Police kept details of fifteenth victim from the public

Wettlaufer Worse Than Anybody Thought

By —— Bio and Archives--February 3, 2019

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Wettlaufer Worse Than Anybody ThoughtSerial killer Elizabeth Wettlaufer has admitted attacking Florence Beedall, 77, at the Meadow Park facility in London, Ontario, where she worked as a registered nurse. The August, 2014, attack is significant for several reasons.

As CBC News reports, at least three Ontario police services were aware that Wettlaufer confessed to attacking a fifteenth patient, “yet the crime was withheld from the public and was never disclosed during a multi-million-dollar public inquiry looking into Wettlaufer’s crimes and why they went undetected for so long.”


In her lengthy October, 2016, interview with detective Nathan Hergott, Wettlaufer admitted applying lethal insulin injections to James Silcox, 84, Maurice Granat, 84, Gladys Millard, 87, Helen Matheson, 95, Mary Zurawinski, 96, Helen Young, 90, Maureen Pickering, 79 and Arpad Horvath, 76. She also admitted to trying to kill or harm six other patients in her care with insulin injections.

Toward the end of the interview, Hergott asked if she had forgotten any victims. The former nurse said there were “no other” cases beyond the ones she had described, and any others, “wasn’t me.”

Like some other Wettlaufer victims, palliative-care patient Florence Beedal was not a diabetic. She was in the final stages of her life when the nurse injected her with insulin to “let her go quicker.” Beedall died an hour later but the coroner ruled the death was caused by complications from dementia and hypertension.

After the death of James Silcox, a World War II veteran, family members thought something wasn’t right and requested an autopsy. The Oxford County coroner talked them out of it, noting that Mr. Silcox was 85. The insulin overdose remained undiscovered, and so did the administering nurse, Elizabeth Wettlaufer.

She is on record that insulin “wasn’t counted and I knew that was something that could kill people.” As the convicted murderer explained, “If there was a way that the insulin was counted I would not have been able to do what I did without getting caught.” And medication room security should be improved.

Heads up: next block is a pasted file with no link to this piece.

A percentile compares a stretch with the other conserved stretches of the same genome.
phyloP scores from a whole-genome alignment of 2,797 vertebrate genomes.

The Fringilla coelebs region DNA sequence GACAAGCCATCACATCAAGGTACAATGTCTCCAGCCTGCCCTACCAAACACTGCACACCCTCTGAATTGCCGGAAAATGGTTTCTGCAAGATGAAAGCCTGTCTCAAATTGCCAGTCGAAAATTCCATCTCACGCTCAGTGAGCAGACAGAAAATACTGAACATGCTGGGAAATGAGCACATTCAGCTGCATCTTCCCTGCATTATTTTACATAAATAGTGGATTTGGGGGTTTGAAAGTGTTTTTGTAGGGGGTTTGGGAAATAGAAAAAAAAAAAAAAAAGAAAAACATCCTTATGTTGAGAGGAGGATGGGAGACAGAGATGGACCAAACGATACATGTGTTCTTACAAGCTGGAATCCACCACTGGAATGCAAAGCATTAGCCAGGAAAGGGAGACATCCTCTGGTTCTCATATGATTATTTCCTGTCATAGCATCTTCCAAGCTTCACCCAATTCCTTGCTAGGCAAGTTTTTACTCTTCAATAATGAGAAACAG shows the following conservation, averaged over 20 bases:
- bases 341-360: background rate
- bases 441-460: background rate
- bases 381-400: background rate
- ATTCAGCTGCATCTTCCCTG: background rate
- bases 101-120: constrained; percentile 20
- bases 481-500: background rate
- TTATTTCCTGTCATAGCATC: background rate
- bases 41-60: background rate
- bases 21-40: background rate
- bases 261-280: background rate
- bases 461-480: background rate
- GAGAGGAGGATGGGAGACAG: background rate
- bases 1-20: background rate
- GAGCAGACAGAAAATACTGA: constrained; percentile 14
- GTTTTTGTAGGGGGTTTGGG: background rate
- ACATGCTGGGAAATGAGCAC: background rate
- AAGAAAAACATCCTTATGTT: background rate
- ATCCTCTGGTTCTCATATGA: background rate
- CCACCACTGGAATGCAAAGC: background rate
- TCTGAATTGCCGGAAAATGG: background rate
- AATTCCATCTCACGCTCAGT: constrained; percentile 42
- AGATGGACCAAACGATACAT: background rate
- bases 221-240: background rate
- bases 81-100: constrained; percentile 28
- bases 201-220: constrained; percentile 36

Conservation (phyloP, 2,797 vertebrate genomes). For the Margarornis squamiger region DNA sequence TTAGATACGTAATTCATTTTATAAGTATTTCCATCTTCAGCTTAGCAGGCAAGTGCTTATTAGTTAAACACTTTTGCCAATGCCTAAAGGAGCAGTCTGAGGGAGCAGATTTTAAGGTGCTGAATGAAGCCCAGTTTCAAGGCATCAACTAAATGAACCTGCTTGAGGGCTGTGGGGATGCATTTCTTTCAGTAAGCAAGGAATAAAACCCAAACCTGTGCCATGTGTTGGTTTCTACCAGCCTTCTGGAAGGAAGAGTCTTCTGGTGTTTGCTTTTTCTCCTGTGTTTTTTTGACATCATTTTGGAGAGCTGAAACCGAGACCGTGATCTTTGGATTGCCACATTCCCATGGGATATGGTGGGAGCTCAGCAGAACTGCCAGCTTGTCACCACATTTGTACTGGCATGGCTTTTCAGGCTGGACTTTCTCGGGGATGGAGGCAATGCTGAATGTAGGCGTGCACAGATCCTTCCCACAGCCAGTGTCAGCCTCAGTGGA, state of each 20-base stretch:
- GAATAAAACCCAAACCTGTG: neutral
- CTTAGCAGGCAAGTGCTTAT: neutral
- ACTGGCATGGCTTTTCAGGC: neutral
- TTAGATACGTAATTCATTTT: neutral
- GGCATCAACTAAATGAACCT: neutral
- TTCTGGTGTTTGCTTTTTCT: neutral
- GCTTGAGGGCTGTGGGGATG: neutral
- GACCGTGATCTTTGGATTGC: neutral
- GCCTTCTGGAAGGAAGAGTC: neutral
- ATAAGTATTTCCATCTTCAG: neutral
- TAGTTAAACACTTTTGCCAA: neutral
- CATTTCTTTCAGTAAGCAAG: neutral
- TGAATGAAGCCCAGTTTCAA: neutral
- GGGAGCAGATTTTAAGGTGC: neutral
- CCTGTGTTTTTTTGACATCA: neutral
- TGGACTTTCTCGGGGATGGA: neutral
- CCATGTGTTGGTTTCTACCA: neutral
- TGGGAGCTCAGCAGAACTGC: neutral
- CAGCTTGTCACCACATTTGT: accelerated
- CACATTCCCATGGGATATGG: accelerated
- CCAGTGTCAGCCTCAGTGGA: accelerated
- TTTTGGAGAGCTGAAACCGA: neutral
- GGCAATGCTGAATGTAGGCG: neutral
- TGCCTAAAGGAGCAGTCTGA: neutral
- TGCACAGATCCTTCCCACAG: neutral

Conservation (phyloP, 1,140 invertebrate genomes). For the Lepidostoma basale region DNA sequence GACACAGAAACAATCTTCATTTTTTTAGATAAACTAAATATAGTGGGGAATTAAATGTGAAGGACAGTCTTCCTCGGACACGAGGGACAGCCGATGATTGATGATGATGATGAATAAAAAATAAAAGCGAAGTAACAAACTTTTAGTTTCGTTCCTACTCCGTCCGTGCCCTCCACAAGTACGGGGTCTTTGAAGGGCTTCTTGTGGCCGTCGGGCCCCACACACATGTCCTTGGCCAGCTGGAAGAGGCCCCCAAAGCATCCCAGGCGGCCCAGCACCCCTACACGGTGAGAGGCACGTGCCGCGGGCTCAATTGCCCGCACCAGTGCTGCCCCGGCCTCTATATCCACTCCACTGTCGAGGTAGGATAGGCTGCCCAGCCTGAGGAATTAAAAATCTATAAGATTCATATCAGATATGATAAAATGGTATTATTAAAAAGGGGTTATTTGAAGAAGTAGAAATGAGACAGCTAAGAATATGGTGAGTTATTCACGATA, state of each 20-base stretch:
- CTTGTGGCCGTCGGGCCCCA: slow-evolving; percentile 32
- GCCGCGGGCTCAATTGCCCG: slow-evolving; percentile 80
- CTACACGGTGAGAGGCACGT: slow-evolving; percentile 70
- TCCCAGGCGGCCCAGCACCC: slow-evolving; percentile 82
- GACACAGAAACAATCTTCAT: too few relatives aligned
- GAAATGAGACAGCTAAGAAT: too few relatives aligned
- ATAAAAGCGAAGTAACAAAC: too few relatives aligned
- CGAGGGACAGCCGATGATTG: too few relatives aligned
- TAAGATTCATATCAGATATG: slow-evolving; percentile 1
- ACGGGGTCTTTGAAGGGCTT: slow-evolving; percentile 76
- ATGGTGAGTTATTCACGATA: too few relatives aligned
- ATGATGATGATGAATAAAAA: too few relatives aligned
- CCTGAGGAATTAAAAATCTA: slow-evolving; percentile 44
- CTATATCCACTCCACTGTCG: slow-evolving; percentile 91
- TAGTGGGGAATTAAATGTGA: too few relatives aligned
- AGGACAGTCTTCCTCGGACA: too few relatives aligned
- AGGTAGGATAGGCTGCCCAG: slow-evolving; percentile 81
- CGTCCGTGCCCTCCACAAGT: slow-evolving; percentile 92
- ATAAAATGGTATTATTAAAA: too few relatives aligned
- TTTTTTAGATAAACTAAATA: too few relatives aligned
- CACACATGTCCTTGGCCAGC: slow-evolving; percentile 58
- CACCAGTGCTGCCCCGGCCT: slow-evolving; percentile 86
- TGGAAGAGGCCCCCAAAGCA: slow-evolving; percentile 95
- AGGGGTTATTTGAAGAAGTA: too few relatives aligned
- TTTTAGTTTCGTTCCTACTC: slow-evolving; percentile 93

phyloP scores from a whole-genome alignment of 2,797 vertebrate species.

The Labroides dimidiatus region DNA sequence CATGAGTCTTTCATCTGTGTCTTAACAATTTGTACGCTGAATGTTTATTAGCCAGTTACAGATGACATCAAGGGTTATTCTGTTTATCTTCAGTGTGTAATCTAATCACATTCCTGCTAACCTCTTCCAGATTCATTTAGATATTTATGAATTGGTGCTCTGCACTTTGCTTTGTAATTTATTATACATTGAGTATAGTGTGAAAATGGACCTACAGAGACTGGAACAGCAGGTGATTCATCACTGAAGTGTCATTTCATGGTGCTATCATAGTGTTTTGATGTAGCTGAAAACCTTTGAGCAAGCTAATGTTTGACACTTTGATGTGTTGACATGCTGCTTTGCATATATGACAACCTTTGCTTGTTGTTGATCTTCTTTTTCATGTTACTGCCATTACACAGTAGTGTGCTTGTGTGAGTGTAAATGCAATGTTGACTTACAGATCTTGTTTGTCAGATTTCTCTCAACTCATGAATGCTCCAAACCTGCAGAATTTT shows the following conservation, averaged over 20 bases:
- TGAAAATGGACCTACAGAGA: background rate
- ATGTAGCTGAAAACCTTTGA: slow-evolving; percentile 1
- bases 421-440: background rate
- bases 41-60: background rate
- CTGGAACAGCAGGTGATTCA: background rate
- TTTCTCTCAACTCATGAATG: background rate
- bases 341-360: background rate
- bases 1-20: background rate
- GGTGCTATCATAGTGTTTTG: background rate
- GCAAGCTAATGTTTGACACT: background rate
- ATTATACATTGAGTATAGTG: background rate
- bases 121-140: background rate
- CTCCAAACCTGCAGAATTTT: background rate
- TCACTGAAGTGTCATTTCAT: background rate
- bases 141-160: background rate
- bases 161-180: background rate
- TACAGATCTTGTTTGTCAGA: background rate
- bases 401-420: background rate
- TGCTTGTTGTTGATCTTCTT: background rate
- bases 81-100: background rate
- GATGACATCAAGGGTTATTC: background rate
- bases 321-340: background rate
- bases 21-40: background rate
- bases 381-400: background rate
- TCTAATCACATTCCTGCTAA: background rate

“Every patient I ever picked had some dementia and that was part of what became my criteria,” Wettlaufer explained. “If they had dementia, they couldn’t report or if they reported, they wouldn’t have been believed.” The selection of patients with dementia was “part of the not getting caught.”

Most victims were old and expected to die. So doctors seemed unconcerned about sudden and unexpected deaths. Mandatory autopsies might help catch killers, but Wettlaufer didn’t call for that.

The nurse knew that murder is wrong but chose to kill the very patients she was paid to serve.  Her murder weapon was insulin, created by Frederick Banting to save lives, not destroy them.

After her confession, police released Wettlaufer on a peace bond. Note it emerges that police withheld information about her attack on Florence Beedall. Similar stonewalling is going on in another Ontario case.

Anne Widholm, 76, of Windsor, passed away last December, more than a year after a vicious unprovoked attack by “Windsor man,” Habibullah Ahmadi. The attacker was 21 but police never released his booking photo. News reports contained no quotes from family, friends, neighbors, co-workers, or fellow students in Windsor.

After Widholm’s death, Habibullah Ahmadi was charged with second-degree murder. According to CTV News, his next trial date is March 19, so justice delayed is not yet justice denied. 

Meanwhile, serial killer Elizabeth Wettlaufer gets the possibility of parole after 25 years in a soft “residential” style prison. Stronger penalties for murder, and more transparency from the police, might help avoid a repetition of her killing spree.


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Lloyd Billingsley -- Bio and Archives | Comments

Lloyd Billingsley is the author of Lethal Injections: Elizabeth Tracy Mae Wettlaufer, Canada’s Serial Killer Nurse, and Our Time After a While: Reflections of a Borderline Baby Boomer, a memoir about growing up in Windsor, Ontario.

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